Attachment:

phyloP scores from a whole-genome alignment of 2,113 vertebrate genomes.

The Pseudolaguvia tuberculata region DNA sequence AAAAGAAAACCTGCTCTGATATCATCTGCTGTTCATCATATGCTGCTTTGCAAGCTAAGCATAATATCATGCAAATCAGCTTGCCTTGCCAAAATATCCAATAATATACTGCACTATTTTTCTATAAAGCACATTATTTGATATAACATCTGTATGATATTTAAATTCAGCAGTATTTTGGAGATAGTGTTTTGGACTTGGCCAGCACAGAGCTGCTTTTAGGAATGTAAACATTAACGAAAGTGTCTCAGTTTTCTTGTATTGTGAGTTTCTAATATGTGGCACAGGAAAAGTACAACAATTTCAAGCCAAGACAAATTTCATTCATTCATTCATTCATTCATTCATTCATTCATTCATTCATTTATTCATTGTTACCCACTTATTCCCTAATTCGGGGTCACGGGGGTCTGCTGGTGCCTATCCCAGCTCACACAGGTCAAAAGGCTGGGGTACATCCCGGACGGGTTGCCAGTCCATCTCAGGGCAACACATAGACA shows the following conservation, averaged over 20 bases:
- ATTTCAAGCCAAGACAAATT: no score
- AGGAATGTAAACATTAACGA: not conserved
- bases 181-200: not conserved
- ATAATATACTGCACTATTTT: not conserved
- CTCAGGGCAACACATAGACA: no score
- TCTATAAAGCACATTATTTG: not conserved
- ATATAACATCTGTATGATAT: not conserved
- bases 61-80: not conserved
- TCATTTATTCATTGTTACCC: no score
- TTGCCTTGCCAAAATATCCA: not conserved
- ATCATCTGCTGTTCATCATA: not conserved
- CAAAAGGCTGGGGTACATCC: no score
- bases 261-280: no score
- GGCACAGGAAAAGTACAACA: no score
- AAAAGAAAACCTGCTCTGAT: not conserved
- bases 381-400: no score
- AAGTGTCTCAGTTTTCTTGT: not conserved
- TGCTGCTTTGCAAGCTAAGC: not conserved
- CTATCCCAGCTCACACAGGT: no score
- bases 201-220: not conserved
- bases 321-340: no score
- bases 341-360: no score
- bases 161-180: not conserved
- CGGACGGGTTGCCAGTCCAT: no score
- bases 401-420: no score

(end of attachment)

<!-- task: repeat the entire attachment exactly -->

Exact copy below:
phyloP scores from a whole-genome alignment of 2,113 vertebrate genomes.

The Pseudolaguvia tuberculata region DNA sequence AAAAGAAAACCTGCTCTGATATCATCTGCTGTTCATCATATGCTGCTTTGCAAGCTAAGCATAATATCATGCAAATCAGCTTGCCTTGCCAAAATATCCAATAATATACTGCACTATTTTTCTATAAAGCACATTATTTGATATAACATCTGTATGATATTTAAATTCAGCAGTATTTTGGAGATAGTGTTTTGGACTTGGCCAGCACAGAGCTGCTTTTAGGAATGTAAACATTAACGAAAGTGTCTCAGTTTTCTTGTATTGTGAGTTTCTAATATGTGGCACAGGAAAAGTACAACAATTTCAAGCCAAGACAAATTTCATTCATTCATTCATTCATTCATTCATTCATTCATTCATTCATTTATTCATTGTTACCCACTTATTCCCTAATTCGGGGTCACGGGGGTCTGCTGGTGCCTATCCCAGCTCACACAGGTCAAAAGGCTGGGGTACATCCCGGACGGGTTGCCAGTCCATCTCAGGGCAACACATAGACA shows the following conservation, averaged over 20 bases:
- ATTTCAAGCCAAGACAAATT: no score
- AGGAATGTAAACATTAACGA: not conserved
- bases 181-200: not conserved
- ATAATATACTGCACTATTTT: not conserved
- CTCAGGGCAACACATAGACA: no score
- TCTATAAAGCACATTATTTG: not conserved
- ATATAACATCTGTATGATAT: not conserved
- bases 61-80: not conserved
- TCATTTATTCATTGTTACCC: no score
- TTGCCTTGCCAAAATATCCA: not conserved
- ATCATCTGCTGTTCATCATA: not conserved
- CAAAAGGCTGGGGTACATCC: no score
- bases 261-280: no score
- GGCACAGGAAAAGTACAACA: no score
- AAAAGAAAACCTGCTCTGAT: not conserved
- bases 381-400: no score
- AAGTGTCTCAGTTTTCTTGT: not conserved
- TGCTGCTTTGCAAGCTAAGC: not conserved
- CTATCCCAGCTCACACAGGT: no score
- bases 201-220: not conserved
- bases 321-340: no score
- bases 341-360: no score
- bases 161-180: not conserved
- CGGACGGGTTGCCAGTCCAT: no score
- bases 401-420: no score